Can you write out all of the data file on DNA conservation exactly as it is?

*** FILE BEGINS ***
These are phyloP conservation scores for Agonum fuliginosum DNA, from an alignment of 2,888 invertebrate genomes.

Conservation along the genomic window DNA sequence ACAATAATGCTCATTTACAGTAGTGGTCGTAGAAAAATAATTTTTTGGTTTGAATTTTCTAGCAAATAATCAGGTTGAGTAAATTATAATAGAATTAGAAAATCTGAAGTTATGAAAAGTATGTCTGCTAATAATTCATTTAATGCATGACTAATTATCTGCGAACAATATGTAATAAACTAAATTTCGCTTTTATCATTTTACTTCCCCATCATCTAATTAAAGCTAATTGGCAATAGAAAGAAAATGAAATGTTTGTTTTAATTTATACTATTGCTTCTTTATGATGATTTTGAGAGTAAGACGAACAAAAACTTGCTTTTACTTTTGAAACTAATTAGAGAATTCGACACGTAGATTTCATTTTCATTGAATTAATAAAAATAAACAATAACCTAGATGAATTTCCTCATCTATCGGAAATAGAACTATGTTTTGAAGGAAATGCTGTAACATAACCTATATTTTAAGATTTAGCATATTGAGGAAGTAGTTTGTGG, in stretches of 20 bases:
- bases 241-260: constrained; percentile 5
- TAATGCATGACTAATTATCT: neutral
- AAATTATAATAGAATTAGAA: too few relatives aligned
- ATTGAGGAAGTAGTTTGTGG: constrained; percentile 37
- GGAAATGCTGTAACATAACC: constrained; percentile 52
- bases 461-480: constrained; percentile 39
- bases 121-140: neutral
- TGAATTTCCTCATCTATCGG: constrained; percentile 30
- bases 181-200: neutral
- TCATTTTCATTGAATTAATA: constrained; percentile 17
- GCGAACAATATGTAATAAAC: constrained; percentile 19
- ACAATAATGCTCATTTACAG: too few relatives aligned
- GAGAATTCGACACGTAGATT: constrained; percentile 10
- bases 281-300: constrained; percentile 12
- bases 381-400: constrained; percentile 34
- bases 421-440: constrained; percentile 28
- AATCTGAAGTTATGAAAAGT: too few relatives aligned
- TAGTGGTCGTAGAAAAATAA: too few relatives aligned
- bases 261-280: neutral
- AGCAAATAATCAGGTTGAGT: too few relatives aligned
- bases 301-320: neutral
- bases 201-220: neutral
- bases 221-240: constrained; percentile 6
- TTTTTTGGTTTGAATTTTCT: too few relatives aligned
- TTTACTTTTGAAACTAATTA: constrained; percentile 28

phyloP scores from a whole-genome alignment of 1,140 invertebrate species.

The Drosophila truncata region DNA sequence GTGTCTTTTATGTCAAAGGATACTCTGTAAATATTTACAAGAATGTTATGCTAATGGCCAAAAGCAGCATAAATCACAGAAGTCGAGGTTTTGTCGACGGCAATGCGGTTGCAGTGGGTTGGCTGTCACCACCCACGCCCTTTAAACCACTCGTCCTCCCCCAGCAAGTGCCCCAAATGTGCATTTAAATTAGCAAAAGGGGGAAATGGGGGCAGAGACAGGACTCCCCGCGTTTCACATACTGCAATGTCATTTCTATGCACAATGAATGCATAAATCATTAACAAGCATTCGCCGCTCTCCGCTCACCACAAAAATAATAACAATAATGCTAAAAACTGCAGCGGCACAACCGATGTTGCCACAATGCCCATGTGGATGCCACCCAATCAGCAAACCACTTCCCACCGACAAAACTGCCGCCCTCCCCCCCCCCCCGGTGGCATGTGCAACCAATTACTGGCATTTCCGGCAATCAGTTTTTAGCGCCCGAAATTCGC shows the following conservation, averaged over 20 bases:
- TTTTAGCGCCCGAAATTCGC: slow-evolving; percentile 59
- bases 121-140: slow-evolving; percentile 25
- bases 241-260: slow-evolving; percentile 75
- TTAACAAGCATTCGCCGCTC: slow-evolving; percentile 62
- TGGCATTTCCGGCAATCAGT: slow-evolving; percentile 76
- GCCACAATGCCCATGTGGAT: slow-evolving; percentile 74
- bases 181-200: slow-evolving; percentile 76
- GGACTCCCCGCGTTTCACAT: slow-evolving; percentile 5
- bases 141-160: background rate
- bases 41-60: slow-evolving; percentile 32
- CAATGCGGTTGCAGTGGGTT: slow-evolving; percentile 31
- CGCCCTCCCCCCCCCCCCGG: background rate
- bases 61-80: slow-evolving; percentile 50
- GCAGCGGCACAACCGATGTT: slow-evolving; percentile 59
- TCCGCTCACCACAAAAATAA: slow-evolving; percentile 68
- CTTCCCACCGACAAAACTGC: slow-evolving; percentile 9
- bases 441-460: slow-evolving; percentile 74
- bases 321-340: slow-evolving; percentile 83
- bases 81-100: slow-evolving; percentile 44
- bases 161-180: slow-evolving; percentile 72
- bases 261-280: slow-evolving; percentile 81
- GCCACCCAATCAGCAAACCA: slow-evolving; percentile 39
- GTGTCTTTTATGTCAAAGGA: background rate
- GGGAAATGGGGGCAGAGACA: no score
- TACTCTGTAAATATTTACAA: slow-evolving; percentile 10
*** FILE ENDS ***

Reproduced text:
These are phyloP conservation scores for Agonum fuliginosum DNA, from an alignment of 2,888 invertebrate genomes.

Conservation along the genomic window DNA sequence ACAATAATGCTCATTTACAGTAGTGGTCGTAGAAAAATAATTTTTTGGTTTGAATTTTCTAGCAAATAATCAGGTTGAGTAAATTATAATAGAATTAGAAAATCTGAAGTTATGAAAAGTATGTCTGCTAATAATTCATTTAATGCATGACTAATTATCTGCGAACAATATGTAATAAACTAAATTTCGCTTTTATCATTTTACTTCCCCATCATCTAATTAAAGCTAATTGGCAATAGAAAGAAAATGAAATGTTTGTTTTAATTTATACTATTGCTTCTTTATGATGATTTTGAGAGTAAGACGAACAAAAACTTGCTTTTACTTTTGAAACTAATTAGAGAATTCGACACGTAGATTTCATTTTCATTGAATTAATAAAAATAAACAATAACCTAGATGAATTTCCTCATCTATCGGAAATAGAACTATGTTTTGAAGGAAATGCTGTAACATAACCTATATTTTAAGATTTAGCATATTGAGGAAGTAGTTTGTGG, in stretches of 20 bases:
- bases 241-260: constrained; percentile 5
- TAATGCATGACTAATTATCT: neutral
- AAATTATAATAGAATTAGAA: too few relatives aligned
- ATTGAGGAAGTAGTTTGTGG: constrained; percentile 37
- GGAAATGCTGTAACATAACC: constrained; percentile 52
- bases 461-480: constrained; percentile 39
- bases 121-140: neutral
- TGAATTTCCTCATCTATCGG: constrained; percentile 30
- bases 181-200: neutral
- TCATTTTCATTGAATTAATA: constrained; percentile 17
- GCGAACAATATGTAATAAAC: constrained; percentile 19
- ACAATAATGCTCATTTACAG: too few relatives aligned
- GAGAATTCGACACGTAGATT: constrained; percentile 10
- bases 281-300: constrained; percentile 12
- bases 381-400: constrained; percentile 34
- bases 421-440: constrained; percentile 28
- AATCTGAAGTTATGAAAAGT: too few relatives aligned
- TAGTGGTCGTAGAAAAATAA: too few relatives aligned
- bases 261-280: neutral
- AGCAAATAATCAGGTTGAGT: too few relatives aligned
- bases 301-320: neutral
- bases 201-220: neutral
- bases 221-240: constrained; percentile 6
- TTTTTTGGTTTGAATTTTCT: too few relatives aligned
- TTTACTTTTGAAACTAATTA: constrained; percentile 28

phyloP scores from a whole-genome alignment of 1,140 invertebrate species.

The Drosophila truncata region DNA sequence GTGTCTTTTATGTCAAAGGATACTCTGTAAATATTTACAAGAATGTTATGCTAATGGCCAAAAGCAGCATAAATCACAGAAGTCGAGGTTTTGTCGACGGCAATGCGGTTGCAGTGGGTTGGCTGTCACCACCCACGCCCTTTAAACCACTCGTCCTCCCCCAGCAAGTGCCCCAAATGTGCATTTAAATTAGCAAAAGGGGGAAATGGGGGCAGAGACAGGACTCCCCGCGTTTCACATACTGCAATGTCATTTCTATGCACAATGAATGCATAAATCATTAACAAGCATTCGCCGCTCTCCGCTCACCACAAAAATAATAACAATAATGCTAAAAACTGCAGCGGCACAACCGATGTTGCCACAATGCCCATGTGGATGCCACCCAATCAGCAAACCACTTCCCACCGACAAAACTGCCGCCCTCCCCCCCCCCCCGGTGGCATGTGCAACCAATTACTGGCATTTCCGGCAATCAGTTTTTAGCGCCCGAAATTCGC shows the following conservation, averaged over 20 bases:
- TTTTAGCGCCCGAAATTCGC: slow-evolving; percentile 59
- bases 121-140: slow-evolving; percentile 25
- bases 241-260: slow-evolving; percentile 75
- TTAACAAGCATTCGCCGCTC: slow-evolving; percentile 62
- TGGCATTTCCGGCAATCAGT: slow-evolving; percentile 76
- GCCACAATGCCCATGTGGAT: slow-evolving; percentile 74
- bases 181-200: slow-evolving; percentile 76
- GGACTCCCCGCGTTTCACAT: slow-evolving; percentile 5
- bases 141-160: background rate
- bases 41-60: slow-evolving; percentile 32
- CAATGCGGTTGCAGTGGGTT: slow-evolving; percentile 31
- CGCCCTCCCCCCCCCCCCGG: background rate
- bases 61-80: slow-evolving; percentile 50
- GCAGCGGCACAACCGATGTT: slow-evolving; percentile 59
- TCCGCTCACCACAAAAATAA: slow-evolving; percentile 68
- CTTCCCACCGACAAAACTGC: slow-evolving; percentile 9
- bases 441-460: slow-evolving; percentile 74
- bases 321-340: slow-evolving; percentile 83
- bases 81-100: slow-evolving; percentile 44
- bases 161-180: slow-evolving; percentile 72
- bases 261-280: slow-evolving; percentile 81
- GCCACCCAATCAGCAAACCA: slow-evolving; percentile 39
- GTGTCTTTTATGTCAAAGGA: background rate
- GGGAAATGGGGGCAGAGACA: no score
- TACTCTGTAAATATTTACAA: slow-evolving; percentile 10